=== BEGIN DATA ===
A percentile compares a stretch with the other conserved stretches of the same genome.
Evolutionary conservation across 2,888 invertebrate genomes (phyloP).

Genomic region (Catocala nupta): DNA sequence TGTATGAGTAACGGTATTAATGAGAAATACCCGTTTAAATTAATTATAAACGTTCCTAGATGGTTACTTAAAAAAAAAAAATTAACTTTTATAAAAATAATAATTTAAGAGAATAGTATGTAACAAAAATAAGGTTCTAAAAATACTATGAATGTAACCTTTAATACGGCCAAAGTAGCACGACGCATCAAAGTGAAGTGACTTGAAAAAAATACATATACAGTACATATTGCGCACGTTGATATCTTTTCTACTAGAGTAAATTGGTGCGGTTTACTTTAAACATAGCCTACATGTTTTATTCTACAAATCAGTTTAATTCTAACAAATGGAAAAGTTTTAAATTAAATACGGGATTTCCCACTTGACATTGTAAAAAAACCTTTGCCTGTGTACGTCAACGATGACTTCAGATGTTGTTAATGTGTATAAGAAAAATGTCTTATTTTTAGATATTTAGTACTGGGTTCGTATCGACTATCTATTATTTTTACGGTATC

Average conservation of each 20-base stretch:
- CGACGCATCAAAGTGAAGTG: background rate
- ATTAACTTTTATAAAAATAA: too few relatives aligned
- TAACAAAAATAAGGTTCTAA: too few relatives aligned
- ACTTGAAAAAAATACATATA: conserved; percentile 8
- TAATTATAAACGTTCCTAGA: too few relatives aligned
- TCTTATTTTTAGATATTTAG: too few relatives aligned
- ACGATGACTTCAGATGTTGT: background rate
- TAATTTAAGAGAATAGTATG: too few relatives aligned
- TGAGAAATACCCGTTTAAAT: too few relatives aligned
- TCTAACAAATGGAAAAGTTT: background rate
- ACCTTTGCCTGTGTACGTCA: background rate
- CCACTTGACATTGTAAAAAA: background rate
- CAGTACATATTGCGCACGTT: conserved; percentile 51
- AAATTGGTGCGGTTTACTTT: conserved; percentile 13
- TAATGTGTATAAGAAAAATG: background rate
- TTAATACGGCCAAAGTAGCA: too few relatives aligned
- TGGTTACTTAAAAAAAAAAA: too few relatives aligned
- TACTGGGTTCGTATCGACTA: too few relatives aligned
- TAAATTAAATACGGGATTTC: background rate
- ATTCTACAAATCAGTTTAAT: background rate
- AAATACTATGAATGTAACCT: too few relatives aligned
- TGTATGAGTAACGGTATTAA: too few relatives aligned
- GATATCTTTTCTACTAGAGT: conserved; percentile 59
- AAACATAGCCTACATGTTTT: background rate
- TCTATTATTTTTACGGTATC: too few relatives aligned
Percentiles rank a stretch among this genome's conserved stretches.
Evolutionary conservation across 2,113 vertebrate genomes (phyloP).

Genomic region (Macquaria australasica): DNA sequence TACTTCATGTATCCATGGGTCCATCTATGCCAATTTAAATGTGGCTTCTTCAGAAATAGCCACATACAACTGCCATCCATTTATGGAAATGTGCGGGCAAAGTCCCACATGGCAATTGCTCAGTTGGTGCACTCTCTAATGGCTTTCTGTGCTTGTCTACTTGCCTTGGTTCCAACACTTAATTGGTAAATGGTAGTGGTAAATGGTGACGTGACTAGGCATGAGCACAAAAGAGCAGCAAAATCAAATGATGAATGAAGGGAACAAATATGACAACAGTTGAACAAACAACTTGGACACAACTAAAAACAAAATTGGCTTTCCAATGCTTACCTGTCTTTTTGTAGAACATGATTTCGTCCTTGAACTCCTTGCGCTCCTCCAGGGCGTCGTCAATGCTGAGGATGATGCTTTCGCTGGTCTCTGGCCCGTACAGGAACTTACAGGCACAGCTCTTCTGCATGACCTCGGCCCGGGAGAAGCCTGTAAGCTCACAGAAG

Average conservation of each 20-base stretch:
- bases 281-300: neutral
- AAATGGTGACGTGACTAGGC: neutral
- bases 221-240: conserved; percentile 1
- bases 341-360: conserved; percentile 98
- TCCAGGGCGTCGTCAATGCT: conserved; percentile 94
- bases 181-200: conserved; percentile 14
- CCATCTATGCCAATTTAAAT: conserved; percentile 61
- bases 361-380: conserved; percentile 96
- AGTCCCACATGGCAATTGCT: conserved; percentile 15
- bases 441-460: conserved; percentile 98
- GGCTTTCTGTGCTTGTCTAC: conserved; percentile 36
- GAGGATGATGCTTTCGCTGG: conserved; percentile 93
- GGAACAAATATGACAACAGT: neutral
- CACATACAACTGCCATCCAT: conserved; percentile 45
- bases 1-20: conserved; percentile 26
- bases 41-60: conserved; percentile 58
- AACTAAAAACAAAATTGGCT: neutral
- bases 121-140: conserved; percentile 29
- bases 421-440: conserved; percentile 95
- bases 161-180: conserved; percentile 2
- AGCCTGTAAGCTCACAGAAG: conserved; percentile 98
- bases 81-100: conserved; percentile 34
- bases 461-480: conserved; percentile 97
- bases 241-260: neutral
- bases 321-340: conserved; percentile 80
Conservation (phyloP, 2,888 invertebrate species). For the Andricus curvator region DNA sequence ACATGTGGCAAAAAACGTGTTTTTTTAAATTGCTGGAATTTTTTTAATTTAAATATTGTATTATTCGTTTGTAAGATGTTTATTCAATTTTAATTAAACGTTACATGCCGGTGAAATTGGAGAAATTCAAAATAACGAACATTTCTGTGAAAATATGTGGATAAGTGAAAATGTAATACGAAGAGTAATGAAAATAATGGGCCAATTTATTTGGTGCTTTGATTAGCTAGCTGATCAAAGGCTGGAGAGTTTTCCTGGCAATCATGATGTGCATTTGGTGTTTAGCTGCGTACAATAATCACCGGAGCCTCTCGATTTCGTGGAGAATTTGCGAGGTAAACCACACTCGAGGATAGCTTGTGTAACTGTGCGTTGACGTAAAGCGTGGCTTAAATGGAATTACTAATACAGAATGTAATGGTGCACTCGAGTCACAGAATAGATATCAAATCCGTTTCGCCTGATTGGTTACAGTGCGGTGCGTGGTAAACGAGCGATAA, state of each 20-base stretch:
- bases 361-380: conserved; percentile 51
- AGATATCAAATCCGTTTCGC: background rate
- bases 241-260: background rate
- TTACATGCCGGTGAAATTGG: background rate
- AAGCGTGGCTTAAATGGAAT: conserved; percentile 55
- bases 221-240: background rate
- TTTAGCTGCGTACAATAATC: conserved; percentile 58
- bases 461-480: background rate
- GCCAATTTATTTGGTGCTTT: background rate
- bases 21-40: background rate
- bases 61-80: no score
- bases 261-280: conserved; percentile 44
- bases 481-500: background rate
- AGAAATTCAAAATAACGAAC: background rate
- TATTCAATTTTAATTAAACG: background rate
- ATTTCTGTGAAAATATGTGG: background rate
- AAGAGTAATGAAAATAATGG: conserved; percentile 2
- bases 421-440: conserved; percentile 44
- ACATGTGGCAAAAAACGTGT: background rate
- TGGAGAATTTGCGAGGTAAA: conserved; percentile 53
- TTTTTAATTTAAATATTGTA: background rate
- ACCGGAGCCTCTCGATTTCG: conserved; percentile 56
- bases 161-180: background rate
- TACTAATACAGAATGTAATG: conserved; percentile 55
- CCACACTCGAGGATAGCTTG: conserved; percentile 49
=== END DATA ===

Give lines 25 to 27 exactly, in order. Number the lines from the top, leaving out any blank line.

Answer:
- AAATACTATGAATGTAACCT: too few relatives aligned
- TGTATGAGTAACGGTATTAA: too few relatives aligned
- GATATCTTTTCTACTAGAGT: conserved; percentile 59